Marchetti also reflects on how Chinese identity is presented in a multitude of media forms, including commercial cinema, documentaries, experimental films, and hybrid digital media to offer a textured look at representations of the Chinese diasporic experience after Tian'anmen.
Toward a Democratic Accommodation
The mass media and religious groups in America regularly argue about news bias, sex and violence on television, movie censorship, advertiser boycotts, broadcast and film content rating systems, government regulation of the media, the role of mass evangelism in a democracy, and many other issues. In the United States the major disputes between religion and the media usually have involved Christian churches or parachurch ministries, on the one hand, and the so-called secular media, on the other. Often the Christian Right locks horns with supposedly liberal Eastern media elite and Hollywood entertainment companies. When a major Protestant denomination calls for an economic boycott of Disney, the resulting news reports suggest business as usual in the tensions between faith groups and media empires.
Schultze demonstrates how religion and the media in America have borrowed each other’s rhetoric. In the process, they have also helped to keep each other honest, pointing out respective foibles and pretensions. Christian media have offered the public as well as religious tribes some of the best media criticism— better than most of the media criticism produced by mainstream media themselves. Meanwhile, mainstream media have rightly taken particular churches to task for misdeeds as well as offered some surprisingly good depictions of religious life.
The tension between Christian groups and the media in America ultimately is a good thing that can serve the interest of democratic life. As Alexis de Tocqueville discovered in the 1830s, American Christianity can foster the “habits of the heart” that ward off the antisocial acids of radical individualism. And, as John Dewey argued a century later, the media offer some of our best hopes for maintaining a public life in the face of the religious tribalism that can erode democracy from within. Mainstream media and Christianity will always be at odds in a democracy. That is exactly the way it should be for the good of each one.
How the Agency Shapes Film and Television
Using case studies of The Agency, In the Company of Spies, Alias, The Recruit, The Sum of All Fears, Enemy of the State, Syriana, The Good Shepherd, and more, this book raises important and troubling questions about the nature and extent of the CIA’s influence on film and television
Filmmaking in Revolutionary Nicaragua
Following the Sandinista Revolution in 1979, young bohemian artists rushed to the newly formed Nicaraguan national film institute INCINE to contribute to “the recovery of national identity” through the creation of a national film project. Over the next eleven years, the filmmakers of INCINE produced over seventy films—documentary, fiction, and hybrids—that collectively reveal a unique vision of the Revolution drawn not from official FSLN directives, but from the filmmakers’ own cinematic interpretations of the Revolution as they were living it. This book examines the INCINE film project and assesses its achievements in recovering a Nicaraguan national identity through the creation of a national cinema. Using a wealth of firsthand documentation—the films themselves, interviews with numerous INCINE personnel, and INCINE archival records—Jonathan Buchsbaum follows the evolution of INCINE’s project and situates it within the larger historical project of militant, revolutionary filmmaking in Latin America. His research also raises crucial questions about the viability of national cinemas in the face of accelerating globalization and technological changes which reverberate far beyond Nicaragua’s experiment in revolutionary filmmaking.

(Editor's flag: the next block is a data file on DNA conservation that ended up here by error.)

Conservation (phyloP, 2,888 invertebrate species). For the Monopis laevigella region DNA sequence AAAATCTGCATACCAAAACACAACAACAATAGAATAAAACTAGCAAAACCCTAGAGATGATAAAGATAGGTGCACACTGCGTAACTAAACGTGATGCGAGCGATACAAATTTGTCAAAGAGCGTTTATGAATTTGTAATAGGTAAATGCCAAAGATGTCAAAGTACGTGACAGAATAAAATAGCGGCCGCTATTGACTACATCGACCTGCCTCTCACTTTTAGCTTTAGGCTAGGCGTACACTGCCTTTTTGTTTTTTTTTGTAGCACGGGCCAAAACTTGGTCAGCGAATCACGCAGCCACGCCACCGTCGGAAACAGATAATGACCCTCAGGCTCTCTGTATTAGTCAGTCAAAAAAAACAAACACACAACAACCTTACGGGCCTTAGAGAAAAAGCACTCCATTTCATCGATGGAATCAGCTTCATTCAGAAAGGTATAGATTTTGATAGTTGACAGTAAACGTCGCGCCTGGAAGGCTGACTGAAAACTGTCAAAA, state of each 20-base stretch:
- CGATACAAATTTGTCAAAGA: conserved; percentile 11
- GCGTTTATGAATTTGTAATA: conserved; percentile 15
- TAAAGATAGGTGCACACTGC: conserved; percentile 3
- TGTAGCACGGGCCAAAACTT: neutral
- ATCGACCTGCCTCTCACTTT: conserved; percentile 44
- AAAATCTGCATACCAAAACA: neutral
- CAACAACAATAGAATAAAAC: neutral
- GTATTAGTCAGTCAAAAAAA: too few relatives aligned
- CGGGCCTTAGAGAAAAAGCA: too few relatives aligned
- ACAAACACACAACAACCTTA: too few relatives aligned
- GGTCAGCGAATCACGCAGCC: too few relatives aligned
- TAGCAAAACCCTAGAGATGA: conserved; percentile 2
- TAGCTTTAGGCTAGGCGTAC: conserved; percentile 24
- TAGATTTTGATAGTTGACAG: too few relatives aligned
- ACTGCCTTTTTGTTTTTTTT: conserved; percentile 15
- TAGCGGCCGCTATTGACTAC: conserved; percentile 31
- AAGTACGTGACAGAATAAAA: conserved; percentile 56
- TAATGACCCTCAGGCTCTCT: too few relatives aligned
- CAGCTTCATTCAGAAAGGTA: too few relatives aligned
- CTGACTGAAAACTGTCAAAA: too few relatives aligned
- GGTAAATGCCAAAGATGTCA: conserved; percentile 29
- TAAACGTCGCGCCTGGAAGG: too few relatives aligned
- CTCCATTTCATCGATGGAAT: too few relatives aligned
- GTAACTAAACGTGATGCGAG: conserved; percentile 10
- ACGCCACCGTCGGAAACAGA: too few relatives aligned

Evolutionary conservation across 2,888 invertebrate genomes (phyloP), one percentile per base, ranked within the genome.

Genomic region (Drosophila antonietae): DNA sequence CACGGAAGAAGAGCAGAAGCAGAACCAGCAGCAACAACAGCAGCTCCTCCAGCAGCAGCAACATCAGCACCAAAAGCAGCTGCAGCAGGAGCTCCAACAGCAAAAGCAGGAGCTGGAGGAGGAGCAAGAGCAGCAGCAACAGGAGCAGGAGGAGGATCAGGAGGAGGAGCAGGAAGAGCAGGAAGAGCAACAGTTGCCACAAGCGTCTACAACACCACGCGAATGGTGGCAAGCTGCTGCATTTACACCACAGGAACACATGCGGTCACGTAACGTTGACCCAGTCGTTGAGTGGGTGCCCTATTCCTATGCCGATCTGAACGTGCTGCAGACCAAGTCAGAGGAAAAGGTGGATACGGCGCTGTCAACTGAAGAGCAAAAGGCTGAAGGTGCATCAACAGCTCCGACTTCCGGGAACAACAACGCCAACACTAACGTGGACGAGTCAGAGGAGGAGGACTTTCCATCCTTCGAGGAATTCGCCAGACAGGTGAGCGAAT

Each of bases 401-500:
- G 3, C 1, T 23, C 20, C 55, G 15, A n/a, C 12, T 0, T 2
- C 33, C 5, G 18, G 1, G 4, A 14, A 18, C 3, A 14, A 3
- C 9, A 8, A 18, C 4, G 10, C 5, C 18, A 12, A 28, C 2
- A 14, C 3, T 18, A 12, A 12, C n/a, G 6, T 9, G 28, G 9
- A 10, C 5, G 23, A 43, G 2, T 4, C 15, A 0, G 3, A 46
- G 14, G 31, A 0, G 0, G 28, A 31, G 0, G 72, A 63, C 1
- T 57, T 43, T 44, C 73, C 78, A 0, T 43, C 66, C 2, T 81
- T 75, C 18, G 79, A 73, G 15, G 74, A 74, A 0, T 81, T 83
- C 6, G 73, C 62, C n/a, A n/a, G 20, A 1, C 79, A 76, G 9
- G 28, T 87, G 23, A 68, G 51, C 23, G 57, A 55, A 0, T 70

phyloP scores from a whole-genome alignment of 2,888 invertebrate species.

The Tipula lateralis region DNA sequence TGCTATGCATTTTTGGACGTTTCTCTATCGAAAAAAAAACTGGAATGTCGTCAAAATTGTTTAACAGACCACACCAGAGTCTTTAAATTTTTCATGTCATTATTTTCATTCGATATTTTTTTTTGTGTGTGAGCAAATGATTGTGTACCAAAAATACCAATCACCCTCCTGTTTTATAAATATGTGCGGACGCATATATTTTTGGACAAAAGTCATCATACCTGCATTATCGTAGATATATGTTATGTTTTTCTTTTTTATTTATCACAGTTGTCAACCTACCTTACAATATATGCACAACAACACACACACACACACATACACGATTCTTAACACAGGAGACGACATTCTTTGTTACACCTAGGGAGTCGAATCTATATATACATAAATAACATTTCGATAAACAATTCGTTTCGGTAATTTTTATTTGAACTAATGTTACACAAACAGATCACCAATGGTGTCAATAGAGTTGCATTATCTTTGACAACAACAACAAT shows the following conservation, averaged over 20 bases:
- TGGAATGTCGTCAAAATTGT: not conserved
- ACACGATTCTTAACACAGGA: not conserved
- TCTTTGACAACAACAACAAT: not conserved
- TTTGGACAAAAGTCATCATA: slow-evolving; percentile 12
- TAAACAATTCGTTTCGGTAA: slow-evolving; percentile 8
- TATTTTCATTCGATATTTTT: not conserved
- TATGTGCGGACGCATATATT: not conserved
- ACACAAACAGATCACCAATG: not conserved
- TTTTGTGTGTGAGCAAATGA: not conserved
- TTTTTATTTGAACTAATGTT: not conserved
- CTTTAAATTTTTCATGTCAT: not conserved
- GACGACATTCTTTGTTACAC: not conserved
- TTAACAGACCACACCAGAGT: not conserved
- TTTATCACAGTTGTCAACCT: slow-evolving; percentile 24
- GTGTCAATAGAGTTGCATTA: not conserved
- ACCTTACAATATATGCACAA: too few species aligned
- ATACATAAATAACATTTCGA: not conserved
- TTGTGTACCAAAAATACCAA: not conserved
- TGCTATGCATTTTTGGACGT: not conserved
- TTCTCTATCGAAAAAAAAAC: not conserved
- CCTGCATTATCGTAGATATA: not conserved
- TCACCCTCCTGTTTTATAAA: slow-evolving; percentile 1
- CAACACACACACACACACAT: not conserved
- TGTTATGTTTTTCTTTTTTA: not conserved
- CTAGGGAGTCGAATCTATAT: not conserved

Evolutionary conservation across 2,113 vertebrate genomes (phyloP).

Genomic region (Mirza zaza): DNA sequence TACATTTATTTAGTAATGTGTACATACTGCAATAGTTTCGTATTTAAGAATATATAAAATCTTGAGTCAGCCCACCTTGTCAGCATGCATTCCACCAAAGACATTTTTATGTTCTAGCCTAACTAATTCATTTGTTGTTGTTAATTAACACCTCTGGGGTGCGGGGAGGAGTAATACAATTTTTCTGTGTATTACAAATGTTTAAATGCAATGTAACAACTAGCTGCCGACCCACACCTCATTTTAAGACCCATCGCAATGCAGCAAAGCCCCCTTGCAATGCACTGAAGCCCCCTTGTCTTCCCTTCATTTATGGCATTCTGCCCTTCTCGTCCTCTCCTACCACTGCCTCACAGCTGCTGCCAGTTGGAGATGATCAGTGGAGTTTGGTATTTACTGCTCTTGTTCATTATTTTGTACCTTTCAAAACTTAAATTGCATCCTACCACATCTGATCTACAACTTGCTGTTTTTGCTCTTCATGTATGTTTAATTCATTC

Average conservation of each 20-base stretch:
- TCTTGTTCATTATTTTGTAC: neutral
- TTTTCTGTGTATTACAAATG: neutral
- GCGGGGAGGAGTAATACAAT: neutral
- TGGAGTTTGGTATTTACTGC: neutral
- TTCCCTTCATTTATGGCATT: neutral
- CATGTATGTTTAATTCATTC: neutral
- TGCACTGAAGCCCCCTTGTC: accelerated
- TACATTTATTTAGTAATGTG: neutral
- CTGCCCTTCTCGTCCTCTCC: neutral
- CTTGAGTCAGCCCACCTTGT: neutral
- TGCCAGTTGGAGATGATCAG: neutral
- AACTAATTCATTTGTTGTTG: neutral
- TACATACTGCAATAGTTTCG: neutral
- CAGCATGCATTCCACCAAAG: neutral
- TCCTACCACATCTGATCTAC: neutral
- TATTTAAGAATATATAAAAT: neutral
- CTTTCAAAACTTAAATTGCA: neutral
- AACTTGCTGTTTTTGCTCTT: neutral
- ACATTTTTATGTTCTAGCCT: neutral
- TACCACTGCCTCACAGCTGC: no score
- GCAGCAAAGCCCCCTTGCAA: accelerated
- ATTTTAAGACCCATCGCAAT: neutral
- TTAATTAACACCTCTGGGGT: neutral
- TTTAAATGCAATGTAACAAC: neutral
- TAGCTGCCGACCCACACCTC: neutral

From Iceland to Iran, from Singapore to Scotland, a growing intellectual and cultural wave of production is taking cinema beyond the borders of its place of origin—exploring faraway places, interacting with barely known peoples, and making new localities imaginable. In these films, previously entrenched spatial divisions no longer function as firmly fixed grid coordinates, the hierarchical position of place as “center” is subverted, and new forms of representation become possible. In Cinema at the Periphery, editors Dina Iordanova, David Martin-Jones, and Belén Vidal assemble criticism that explores issues of the periphery, including questions of transnationality, place, space, passage, and migration. Cinema at the Periphery examines the periphery in terms of locations, practices, methods, and themes. It includes geographic case studies of small national cinemas located at the global margins, like New Zealand and Scotland, but also of filmmaking that comes from peripheral cultures, like Palestinian “stateless” cinema, Australian Aboriginal films, and cinema from Quebec. Therefore, the volume is divided into two key areas: industries and markets on the one hand, and identities and histories on the other. Yet as a whole, the contributors illustrate that the concept of “periphery” is not fixed but is always changing according to patterns of industry, ideology, and taste. Cinema at the Periphery highlights the inextricable interrelationship that exists between production modes and circulation channels and the emerging narratives of histories and identities they enable. In the present era of globalization, this timely examination of the periphery will interest teachers and students of film and media studies.